The back forty actually started out with an escorts penalty from Ponga, followed by an error from Deniss after cleaning up a Cleary grubber. With Levi coughing up the football under pressure from Harawira-Naera, and an offside penalty for Newcastle halfway through the next Penrith count, it looked as if the mountain men might be managing to build some momentum. Yet Newcastle simply took this as the opportunity to showcase some of their best goal line defence of the season, keeping back one Penrith surge after another, including a terrific cleanup of a huge effort from Kikau.
The tipping-point was probably a grubber from Cleary that Ponga knocked on in goal. If the Panthers had received another set of six they might just have broken the Knights’ defensive efforts, but with Katoa penalised for being offside within the ten the visitors got another break and another chance at the footy. From there, they reconsolidated, and Pearce and Ponga stepped up even more than they had in the opening stanza to guide their team to victory.
A brilliant kick from Pearce at the hour mark played as a statement of purpose, as the ex-Rooster booted the footy straight into the wind, but somehow still managed to slice the defence as cleanly as if the weather had been completely calm. Ten minutes out from the end, Sio caught a Cleary kick on the full in the in goal area, resulting in a seven tackle set for the Knights, and the platform for Pearce and Ponga’s best linkup of the afternoon.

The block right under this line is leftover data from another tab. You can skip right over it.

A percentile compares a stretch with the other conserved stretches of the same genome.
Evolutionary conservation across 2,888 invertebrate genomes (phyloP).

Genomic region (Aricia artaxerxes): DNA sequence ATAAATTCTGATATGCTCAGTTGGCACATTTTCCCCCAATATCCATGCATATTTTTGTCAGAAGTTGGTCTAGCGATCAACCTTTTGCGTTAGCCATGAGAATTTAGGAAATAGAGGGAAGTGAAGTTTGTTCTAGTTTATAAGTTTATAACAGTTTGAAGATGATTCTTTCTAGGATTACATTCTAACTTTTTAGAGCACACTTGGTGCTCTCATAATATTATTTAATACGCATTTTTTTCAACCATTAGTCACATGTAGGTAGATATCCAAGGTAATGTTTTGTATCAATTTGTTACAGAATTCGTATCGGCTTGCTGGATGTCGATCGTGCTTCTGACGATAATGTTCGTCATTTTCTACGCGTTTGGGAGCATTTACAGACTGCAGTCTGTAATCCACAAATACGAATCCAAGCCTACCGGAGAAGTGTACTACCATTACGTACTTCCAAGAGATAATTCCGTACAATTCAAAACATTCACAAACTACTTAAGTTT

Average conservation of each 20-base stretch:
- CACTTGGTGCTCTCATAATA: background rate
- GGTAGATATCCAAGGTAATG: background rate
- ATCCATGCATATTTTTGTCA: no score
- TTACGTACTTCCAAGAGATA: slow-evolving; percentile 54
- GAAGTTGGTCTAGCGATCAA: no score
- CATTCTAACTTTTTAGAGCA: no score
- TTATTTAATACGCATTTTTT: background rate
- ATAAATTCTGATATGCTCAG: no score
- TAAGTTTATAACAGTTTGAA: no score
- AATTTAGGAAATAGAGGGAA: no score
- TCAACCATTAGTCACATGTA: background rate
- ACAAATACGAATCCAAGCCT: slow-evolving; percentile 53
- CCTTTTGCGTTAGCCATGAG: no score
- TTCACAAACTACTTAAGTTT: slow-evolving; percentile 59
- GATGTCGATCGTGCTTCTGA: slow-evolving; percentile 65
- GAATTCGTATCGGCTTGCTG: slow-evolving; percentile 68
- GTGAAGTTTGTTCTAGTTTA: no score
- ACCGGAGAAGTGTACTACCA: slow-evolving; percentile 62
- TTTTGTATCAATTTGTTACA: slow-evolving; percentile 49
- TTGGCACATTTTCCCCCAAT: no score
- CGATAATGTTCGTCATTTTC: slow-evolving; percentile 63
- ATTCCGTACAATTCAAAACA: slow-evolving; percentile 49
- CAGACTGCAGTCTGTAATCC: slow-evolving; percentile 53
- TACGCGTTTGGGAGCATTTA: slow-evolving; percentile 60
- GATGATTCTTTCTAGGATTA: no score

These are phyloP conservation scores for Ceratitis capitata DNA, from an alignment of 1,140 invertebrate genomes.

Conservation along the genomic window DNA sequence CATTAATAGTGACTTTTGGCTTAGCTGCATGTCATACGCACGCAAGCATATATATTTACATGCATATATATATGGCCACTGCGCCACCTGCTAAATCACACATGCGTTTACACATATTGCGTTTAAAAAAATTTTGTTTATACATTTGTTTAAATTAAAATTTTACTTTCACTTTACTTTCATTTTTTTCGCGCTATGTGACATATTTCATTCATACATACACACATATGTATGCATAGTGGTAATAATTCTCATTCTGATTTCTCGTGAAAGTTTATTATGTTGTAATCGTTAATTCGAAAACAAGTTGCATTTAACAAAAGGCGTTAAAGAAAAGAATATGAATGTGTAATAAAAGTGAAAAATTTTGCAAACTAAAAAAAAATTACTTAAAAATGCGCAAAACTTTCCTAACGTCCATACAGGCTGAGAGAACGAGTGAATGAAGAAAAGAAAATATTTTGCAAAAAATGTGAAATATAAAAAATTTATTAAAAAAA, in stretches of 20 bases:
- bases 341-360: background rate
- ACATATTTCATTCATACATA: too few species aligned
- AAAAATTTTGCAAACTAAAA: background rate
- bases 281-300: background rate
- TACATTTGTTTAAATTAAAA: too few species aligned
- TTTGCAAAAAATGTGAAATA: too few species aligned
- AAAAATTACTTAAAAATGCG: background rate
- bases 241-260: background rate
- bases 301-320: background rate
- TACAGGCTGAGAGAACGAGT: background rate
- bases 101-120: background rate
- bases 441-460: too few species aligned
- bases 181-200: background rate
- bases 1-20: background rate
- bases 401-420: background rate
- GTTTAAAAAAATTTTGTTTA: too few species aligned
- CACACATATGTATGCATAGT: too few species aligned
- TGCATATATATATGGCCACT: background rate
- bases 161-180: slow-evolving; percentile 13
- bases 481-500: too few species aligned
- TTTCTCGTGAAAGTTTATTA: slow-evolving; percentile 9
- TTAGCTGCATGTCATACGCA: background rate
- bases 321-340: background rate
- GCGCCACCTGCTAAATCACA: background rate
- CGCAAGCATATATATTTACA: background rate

It started with a strong run down the short side from Ponga, and ended with.a short pass from Pearce to Ponga to set up Sio to crash over in the left corner, bookending the try that his catch in-goal had enabled. Between the young gun and the veteran, it was terrific to see Pearce and Ponga connecting during these critical moments, while the trust that the halfback placed in his five-eighth must have been an encouraging sight for any Newcastle supporters in the crowd.
As the final minutes wound down, it became clearer and clearer that Penrith weren’t going to be able to bring about one of the comebacks that had served them so well over the last trio of games. Sensing their position in the top four slipping away before their eyes, the Panthers brought some pretty aggressive energy to a fight that broke out four minutes from the end, and the Knights responded in kind, resulting in four players being sent to the sin bin – Levi and SKD for the visitors, and May and Kikau for the guests.
Even the punch on Dylan Walker didn’t necessitate the same firmness from the refs as this concluding sequence, which was Origin-like in its intensity, but without the sense of occasion that can make Origin biffs so entertaining to watch. It was especially embarrassing for the Panthers, who had clearly let the game get the better of them, even if the Knights had also played a role as well, and the mood grew even more sombre at Pepper as the match finally got back to its last four minutes.
A linebreak and try from Wayde Egan two minutes out from the end got Penrith some small consolation, but it was soured by what had come before, in what was the most visceral defeat of the year for the mountain men. They’ll be looking to come back, and come back convincingly, when they take on the Warriors in Auckland next Friday night, while the Knights will be keen to continue building the morale for their 2019 season when they front up against the Sharks at Southern Cross.